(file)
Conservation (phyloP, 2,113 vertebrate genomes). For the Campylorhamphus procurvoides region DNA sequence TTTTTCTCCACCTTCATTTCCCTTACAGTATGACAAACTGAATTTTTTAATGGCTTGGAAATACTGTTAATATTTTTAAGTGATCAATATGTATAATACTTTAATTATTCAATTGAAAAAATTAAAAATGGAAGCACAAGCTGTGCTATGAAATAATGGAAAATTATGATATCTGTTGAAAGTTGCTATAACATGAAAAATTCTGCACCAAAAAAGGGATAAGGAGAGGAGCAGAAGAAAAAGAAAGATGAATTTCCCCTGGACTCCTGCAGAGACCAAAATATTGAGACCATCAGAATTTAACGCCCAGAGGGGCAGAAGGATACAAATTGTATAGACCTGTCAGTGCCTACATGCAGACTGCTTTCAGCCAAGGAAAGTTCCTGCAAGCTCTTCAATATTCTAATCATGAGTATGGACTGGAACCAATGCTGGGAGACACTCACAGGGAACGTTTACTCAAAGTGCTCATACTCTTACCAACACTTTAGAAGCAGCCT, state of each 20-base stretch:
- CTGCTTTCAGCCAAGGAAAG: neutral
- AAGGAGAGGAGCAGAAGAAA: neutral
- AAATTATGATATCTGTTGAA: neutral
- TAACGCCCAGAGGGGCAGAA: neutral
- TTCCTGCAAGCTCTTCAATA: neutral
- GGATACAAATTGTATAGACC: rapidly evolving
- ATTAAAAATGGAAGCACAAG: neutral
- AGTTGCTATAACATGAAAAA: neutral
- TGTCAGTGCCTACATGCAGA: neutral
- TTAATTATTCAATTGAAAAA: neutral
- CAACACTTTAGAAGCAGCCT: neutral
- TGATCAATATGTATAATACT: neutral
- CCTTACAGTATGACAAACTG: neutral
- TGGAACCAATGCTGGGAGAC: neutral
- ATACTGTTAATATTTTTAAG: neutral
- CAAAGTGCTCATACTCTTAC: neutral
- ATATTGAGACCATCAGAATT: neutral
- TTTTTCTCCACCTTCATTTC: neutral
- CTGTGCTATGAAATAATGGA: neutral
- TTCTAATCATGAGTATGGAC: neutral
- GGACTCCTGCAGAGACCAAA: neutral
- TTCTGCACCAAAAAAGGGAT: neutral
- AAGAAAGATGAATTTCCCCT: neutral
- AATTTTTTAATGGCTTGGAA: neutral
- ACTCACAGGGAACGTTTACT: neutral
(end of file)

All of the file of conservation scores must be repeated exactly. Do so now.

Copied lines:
Conservation (phyloP, 2,113 vertebrate genomes). For the Campylorhamphus procurvoides region DNA sequence TTTTTCTCCACCTTCATTTCCCTTACAGTATGACAAACTGAATTTTTTAATGGCTTGGAAATACTGTTAATATTTTTAAGTGATCAATATGTATAATACTTTAATTATTCAATTGAAAAAATTAAAAATGGAAGCACAAGCTGTGCTATGAAATAATGGAAAATTATGATATCTGTTGAAAGTTGCTATAACATGAAAAATTCTGCACCAAAAAAGGGATAAGGAGAGGAGCAGAAGAAAAAGAAAGATGAATTTCCCCTGGACTCCTGCAGAGACCAAAATATTGAGACCATCAGAATTTAACGCCCAGAGGGGCAGAAGGATACAAATTGTATAGACCTGTCAGTGCCTACATGCAGACTGCTTTCAGCCAAGGAAAGTTCCTGCAAGCTCTTCAATATTCTAATCATGAGTATGGACTGGAACCAATGCTGGGAGACACTCACAGGGAACGTTTACTCAAAGTGCTCATACTCTTACCAACACTTTAGAAGCAGCCT, state of each 20-base stretch:
- CTGCTTTCAGCCAAGGAAAG: neutral
- AAGGAGAGGAGCAGAAGAAA: neutral
- AAATTATGATATCTGTTGAA: neutral
- TAACGCCCAGAGGGGCAGAA: neutral
- TTCCTGCAAGCTCTTCAATA: neutral
- GGATACAAATTGTATAGACC: rapidly evolving
- ATTAAAAATGGAAGCACAAG: neutral
- AGTTGCTATAACATGAAAAA: neutral
- TGTCAGTGCCTACATGCAGA: neutral
- TTAATTATTCAATTGAAAAA: neutral
- CAACACTTTAGAAGCAGCCT: neutral
- TGATCAATATGTATAATACT: neutral
- CCTTACAGTATGACAAACTG: neutral
- TGGAACCAATGCTGGGAGAC: neutral
- ATACTGTTAATATTTTTAAG: neutral
- CAAAGTGCTCATACTCTTAC: neutral
- ATATTGAGACCATCAGAATT: neutral
- TTTTTCTCCACCTTCATTTC: neutral
- CTGTGCTATGAAATAATGGA: neutral
- TTCTAATCATGAGTATGGAC: neutral
- GGACTCCTGCAGAGACCAAA: neutral
- TTCTGCACCAAAAAAGGGAT: neutral
- AAGAAAGATGAATTTCCCCT: neutral
- AATTTTTTAATGGCTTGGAA: neutral
- ACTCACAGGGAACGTTTACT: neutral